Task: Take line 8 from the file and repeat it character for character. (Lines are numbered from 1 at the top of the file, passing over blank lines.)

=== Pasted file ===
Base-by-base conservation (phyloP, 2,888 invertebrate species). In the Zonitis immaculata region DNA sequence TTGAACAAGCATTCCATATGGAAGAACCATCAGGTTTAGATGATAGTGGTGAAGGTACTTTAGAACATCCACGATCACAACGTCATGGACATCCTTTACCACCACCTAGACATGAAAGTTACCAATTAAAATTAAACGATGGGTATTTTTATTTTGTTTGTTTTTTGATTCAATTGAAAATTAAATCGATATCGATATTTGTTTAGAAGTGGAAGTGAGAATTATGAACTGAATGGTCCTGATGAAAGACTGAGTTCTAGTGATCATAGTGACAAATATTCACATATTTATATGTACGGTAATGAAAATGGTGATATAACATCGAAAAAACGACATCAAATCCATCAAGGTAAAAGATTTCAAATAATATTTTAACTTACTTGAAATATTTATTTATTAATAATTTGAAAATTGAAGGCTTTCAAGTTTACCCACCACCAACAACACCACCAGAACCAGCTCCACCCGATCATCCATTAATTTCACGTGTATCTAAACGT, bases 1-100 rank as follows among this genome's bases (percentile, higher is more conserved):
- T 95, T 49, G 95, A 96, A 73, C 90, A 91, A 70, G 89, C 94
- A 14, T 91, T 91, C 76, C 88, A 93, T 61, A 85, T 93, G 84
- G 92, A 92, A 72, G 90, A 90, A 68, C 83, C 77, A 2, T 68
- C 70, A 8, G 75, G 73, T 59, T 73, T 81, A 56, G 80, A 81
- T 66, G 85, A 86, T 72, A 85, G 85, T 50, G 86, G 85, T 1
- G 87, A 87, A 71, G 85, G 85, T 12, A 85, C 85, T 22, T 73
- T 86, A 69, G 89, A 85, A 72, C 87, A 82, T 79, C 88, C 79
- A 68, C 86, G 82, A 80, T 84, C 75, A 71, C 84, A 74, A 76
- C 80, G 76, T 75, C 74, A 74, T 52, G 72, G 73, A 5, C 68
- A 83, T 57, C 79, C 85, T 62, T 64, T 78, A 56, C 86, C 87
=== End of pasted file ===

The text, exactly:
- T 86, A 69, G 89, A 85, A 72, C 87, A 82, T 79, C 88, C 79